Almost half of brokers believe that, even after the initial distortion caused by the introduction of Home information packs (Hip) wears off, there will be a long-term decline in property transactions, research from the Intermediary Mortgage Lenders Association (IMLA) states
IMLA says intermediaries believe the introduction of Hips will lead to a decline in mortgage business as estate agents tie buyers into packages and sell them more mortgages.
Almost three-quarters (74%) of mortgage brokers expect home buyers to be tied into packages by estate agents which will mean estate agents and their advisers will sell more mortgages, giving less opportunity for independent mortgage advisers. And 35% of respondents anticipate they will generate less mortgage business as a result.
Most intermediaries (66%) anticipate a surge in property transactions prior to implementation date as sellers rush to secure a sale without a pack. And an even greater percentage (71%) expect transaction volumes to decline after Hips become law.
Lenders appear to be of a similar view saying they expect the two months before the introduction of Hips to see the number of transactions taking place rising by about 15%, while in the couple of months after the introduction they are forecast to decline by about 17%. While most see the distortion of the market as being temporary, as many as 47% of mortgage brokers expect there to be a long term reduction in sales.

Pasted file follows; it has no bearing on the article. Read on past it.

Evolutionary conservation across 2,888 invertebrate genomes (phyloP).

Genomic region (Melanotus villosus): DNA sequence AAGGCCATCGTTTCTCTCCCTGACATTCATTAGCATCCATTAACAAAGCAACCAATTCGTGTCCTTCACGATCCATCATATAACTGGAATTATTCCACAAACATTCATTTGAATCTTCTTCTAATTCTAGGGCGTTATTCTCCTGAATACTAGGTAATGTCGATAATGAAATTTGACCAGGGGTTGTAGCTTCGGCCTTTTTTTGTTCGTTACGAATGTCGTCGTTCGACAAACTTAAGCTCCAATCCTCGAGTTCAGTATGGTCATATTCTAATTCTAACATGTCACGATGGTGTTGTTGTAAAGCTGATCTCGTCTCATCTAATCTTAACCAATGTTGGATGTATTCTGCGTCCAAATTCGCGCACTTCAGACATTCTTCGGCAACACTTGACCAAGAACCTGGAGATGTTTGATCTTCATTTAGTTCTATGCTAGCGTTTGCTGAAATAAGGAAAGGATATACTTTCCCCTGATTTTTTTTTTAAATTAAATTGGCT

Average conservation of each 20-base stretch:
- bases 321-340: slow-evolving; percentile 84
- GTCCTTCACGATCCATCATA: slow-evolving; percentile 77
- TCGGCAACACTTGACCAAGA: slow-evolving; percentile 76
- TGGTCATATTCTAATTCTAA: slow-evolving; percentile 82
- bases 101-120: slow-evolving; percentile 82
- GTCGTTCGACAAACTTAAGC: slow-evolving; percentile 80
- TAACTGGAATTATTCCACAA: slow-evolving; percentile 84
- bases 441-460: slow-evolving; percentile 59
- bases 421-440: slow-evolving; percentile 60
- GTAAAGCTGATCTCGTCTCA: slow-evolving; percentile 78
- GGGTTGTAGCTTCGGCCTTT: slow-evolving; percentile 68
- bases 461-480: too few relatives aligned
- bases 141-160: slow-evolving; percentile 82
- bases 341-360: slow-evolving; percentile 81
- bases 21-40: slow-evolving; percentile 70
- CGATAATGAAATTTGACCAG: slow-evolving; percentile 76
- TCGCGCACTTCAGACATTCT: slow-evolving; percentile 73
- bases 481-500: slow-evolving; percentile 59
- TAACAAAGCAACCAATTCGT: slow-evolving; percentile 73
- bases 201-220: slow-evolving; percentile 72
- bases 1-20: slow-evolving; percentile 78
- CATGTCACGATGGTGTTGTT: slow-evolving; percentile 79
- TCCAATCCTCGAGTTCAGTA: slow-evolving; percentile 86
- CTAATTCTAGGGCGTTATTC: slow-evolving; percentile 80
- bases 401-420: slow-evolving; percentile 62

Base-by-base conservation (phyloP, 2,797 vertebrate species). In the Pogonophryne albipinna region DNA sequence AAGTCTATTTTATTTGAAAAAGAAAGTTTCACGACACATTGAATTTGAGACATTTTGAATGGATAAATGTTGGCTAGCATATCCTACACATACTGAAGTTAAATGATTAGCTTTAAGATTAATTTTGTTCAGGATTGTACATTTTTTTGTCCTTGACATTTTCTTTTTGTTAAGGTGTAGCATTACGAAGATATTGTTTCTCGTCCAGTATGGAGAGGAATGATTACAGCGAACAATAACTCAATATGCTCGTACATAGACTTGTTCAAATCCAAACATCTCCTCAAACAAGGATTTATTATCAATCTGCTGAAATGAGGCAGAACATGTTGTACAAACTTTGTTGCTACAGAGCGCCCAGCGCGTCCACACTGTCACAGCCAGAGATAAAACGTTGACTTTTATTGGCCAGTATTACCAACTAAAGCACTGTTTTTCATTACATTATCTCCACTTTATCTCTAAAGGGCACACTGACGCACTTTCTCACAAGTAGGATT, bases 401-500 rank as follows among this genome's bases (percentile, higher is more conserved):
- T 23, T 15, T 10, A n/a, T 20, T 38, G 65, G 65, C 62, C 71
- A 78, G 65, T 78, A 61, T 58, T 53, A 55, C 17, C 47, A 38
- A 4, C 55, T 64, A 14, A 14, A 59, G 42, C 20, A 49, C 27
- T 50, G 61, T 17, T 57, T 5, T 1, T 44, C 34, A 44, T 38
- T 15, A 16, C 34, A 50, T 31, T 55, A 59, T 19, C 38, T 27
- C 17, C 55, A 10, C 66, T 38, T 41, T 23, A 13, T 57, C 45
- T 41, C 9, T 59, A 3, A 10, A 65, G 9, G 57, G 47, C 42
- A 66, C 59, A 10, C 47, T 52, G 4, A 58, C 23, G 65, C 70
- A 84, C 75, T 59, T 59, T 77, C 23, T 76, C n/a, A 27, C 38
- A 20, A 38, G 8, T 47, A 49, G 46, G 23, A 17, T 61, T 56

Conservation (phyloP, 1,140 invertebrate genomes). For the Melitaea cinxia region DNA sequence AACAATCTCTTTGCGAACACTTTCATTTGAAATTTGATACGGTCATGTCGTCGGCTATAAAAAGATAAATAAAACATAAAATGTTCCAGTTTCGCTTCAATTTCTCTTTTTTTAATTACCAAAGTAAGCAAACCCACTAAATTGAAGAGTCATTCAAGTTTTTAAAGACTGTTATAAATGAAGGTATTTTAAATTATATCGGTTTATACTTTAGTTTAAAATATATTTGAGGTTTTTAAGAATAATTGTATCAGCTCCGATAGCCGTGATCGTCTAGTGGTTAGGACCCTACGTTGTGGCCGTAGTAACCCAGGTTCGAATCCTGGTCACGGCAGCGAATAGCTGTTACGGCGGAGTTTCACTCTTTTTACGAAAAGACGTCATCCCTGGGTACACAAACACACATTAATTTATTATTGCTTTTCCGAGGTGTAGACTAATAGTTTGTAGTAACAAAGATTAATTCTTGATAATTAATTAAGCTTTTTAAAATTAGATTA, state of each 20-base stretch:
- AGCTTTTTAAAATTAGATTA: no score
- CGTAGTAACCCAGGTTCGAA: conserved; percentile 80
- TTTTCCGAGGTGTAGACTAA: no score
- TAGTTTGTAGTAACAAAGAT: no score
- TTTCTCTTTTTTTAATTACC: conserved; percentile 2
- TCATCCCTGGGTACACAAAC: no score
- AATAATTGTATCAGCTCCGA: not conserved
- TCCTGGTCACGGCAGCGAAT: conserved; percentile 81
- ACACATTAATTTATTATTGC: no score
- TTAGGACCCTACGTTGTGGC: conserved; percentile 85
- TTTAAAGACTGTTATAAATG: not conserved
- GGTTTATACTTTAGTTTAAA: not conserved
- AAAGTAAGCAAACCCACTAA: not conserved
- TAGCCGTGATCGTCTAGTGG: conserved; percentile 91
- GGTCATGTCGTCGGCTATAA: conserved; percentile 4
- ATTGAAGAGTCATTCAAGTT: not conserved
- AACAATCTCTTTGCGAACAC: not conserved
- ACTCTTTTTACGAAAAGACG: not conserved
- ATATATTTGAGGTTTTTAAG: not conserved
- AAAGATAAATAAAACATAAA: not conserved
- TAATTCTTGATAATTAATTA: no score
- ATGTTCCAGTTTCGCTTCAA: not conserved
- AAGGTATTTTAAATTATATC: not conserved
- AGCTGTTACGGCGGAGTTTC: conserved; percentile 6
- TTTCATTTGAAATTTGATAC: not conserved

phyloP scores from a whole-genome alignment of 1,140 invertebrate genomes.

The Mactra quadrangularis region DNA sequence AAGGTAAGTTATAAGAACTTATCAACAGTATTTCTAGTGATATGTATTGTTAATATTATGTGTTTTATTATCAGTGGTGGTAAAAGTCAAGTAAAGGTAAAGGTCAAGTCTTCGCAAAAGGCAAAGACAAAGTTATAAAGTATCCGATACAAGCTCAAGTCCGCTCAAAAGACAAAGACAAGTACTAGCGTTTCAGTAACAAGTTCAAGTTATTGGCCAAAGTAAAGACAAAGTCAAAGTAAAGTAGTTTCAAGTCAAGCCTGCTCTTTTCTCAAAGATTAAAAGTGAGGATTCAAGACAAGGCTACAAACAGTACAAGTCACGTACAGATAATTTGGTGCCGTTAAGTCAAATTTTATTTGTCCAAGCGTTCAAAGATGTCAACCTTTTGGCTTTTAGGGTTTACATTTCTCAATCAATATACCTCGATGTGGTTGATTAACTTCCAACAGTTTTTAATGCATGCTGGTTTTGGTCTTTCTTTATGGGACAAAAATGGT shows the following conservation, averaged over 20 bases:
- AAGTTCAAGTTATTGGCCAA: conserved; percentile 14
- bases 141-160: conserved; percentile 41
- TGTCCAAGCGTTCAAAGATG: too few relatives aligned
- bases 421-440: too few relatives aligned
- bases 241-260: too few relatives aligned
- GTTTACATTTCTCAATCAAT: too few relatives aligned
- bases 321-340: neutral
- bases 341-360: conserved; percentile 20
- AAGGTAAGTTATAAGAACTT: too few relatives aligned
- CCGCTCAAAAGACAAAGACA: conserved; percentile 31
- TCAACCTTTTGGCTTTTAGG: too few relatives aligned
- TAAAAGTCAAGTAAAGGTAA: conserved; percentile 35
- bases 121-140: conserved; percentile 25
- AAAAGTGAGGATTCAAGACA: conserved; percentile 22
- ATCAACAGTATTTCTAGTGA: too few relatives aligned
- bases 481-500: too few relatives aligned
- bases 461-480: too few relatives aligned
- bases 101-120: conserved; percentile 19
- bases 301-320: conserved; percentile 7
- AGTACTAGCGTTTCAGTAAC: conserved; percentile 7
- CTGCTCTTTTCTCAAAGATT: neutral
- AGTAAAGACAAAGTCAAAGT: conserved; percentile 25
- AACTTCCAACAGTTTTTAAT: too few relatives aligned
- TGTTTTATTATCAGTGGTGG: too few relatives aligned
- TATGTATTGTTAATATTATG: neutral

Lenders themselves are sceptical about using the home condition report from the Hip in their valuation process. So far, a number of lenders have not yet made a final decision, but others have indicated to IMLA they would be relying on other techniques such as an automated valuation model or a separate appraisal by a surveyor. Only one lender said it would definitely use the home condition report.
Meanwhile 50% of brokers say they are more likely to recommend a lender who did accept a home condition report. IMLA says they tend to believe that if lenders do accept the report as part of their valuation process it will speed up the transaction, but also increase the cost. Overall, lenders have a very unfavourable opinion of Hips, with 68% describing them as a poor or a bad idea, and just 16% sayinig they are a good idea, reflecting widespread concern about the introduction of the packs.
Lenders’ concerns over Hips focus on two principal aspects – speed of transactions and cost. While one of the government’s stated aims in introducing Hips is to speed up transactions, over half of lenders, says IMLA, think Hips will make no difference to the time it takes for a housing transaction to be completed and 42% think it will be slower or much slower.
IMLA members remain mostly sceptical about the chances of Hips being implemented as planned by June 2007, with 79% expressing doubts. In fact, 21% of them say there is ‘no chance’ of Hips being introduced on schedule and 58% were ‘not very confident’.
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